This weekend I finally visited what I knew would be my favorite museum in DC. Yup, I’m like that. I have favorite museums.
Back when I studied abroad in Paris, my roommates and I made a habit of finding free, interesting and obscure museums. I also became such an expert at the Louvre that people started thinking I was giving real tours.
My one caveat is the museum has to actually be interesting. I’ll leave it to you to riddle out the technical quilifications that make a museum interesting. But for me personally, here are a few requirements: a beautiful building, interactive environments and lots of visual stimulation. The Museum of Natural History has it all. So much in fact, that we already plan on going back because it’s nearly impossible to visit all the exhibits in one go. This won’t be hard to do since entrance is free!
Start out by heading straight for the rotunda where you are greated by a giant African elephant. From here you can head in any direction.
We took a few moments to explore life under the sea before walking upstairs to the insect zoo (ironically sponsored by Orkin pest control, heh). For a few bucks you can enter a room full of butterflies, but we walked straight to the back. A dozen little kids sat criss-cross applesauce on the carpet as their parents, with colorful, little coats draped over their arms, watched over. Everyone waited in silent anticipation, as the giant tarantula sitting in the middle in a plexiglass container received lunch.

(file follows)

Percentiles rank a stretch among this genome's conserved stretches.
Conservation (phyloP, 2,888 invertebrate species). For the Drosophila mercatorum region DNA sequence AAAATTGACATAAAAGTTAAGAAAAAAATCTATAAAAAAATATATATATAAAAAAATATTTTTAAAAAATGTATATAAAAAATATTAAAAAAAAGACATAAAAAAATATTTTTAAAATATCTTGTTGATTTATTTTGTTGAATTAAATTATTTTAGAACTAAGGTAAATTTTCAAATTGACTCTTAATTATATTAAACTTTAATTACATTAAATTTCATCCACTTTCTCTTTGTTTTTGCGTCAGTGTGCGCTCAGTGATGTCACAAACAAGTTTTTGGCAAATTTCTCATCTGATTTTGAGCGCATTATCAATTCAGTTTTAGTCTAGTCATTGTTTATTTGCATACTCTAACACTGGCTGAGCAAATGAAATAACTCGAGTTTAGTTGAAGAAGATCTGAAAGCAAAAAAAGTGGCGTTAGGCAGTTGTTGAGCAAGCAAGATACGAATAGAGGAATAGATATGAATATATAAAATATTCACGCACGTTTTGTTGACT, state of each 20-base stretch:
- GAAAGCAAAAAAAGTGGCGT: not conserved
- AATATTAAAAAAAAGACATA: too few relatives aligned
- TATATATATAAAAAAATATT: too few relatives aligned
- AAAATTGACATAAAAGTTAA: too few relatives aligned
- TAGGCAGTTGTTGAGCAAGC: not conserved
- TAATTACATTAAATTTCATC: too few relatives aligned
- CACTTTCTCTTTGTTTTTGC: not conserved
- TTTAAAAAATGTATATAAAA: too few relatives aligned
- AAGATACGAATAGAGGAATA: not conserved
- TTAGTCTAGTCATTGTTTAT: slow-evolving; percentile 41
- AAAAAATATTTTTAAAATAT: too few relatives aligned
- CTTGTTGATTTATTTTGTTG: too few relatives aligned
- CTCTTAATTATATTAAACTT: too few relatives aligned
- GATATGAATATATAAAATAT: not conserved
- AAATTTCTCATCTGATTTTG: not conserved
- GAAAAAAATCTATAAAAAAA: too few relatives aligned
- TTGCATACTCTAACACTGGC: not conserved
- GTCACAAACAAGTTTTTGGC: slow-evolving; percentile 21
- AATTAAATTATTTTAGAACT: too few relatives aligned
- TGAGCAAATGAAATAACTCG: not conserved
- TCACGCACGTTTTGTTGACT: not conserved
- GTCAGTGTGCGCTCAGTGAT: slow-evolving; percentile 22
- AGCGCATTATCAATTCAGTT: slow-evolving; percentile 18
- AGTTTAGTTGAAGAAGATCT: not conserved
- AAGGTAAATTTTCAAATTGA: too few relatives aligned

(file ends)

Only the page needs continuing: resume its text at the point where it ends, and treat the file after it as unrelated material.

At the end of the insect zoo we found a long hall lined with skeletons of every mammal you could imagine from today and long ago.
We decided we had time for one more exhibit before lunch, and I wanted to see the Hope diamond. A throng of people crowded around the necklace’s spinning platform, snapping photos. The little case received attention much like the Mona Lisa’s at the Louvre – and just like I feel about the Mona Lisa, the interesting things are to be found around the corner and down the hall, away from the crowds. So we ventured on.
Gems and minerals sparkled in a rainbow of colors in every direction we turned. We definitely spent the most time exploring this hall.
When we finally made it back out, we were ready for lunch.
It’s easy to lose track of time in this huge museum, so if you miss the lunch hour and find yourself dangerously on the verge of hanger, just walk down the street and grab a sandwich from White Apron. You’ll know you’re close when the scent of baking bread hits you.
The museums are busier on the weekends but we had good luck and didn’t run into crowds until 1 PM. Grab an early breakfast, get off at the Smithsonian metro station (the Metro Center station is also close if you’re not on the orange or blue line), and make a Sunday morning of it!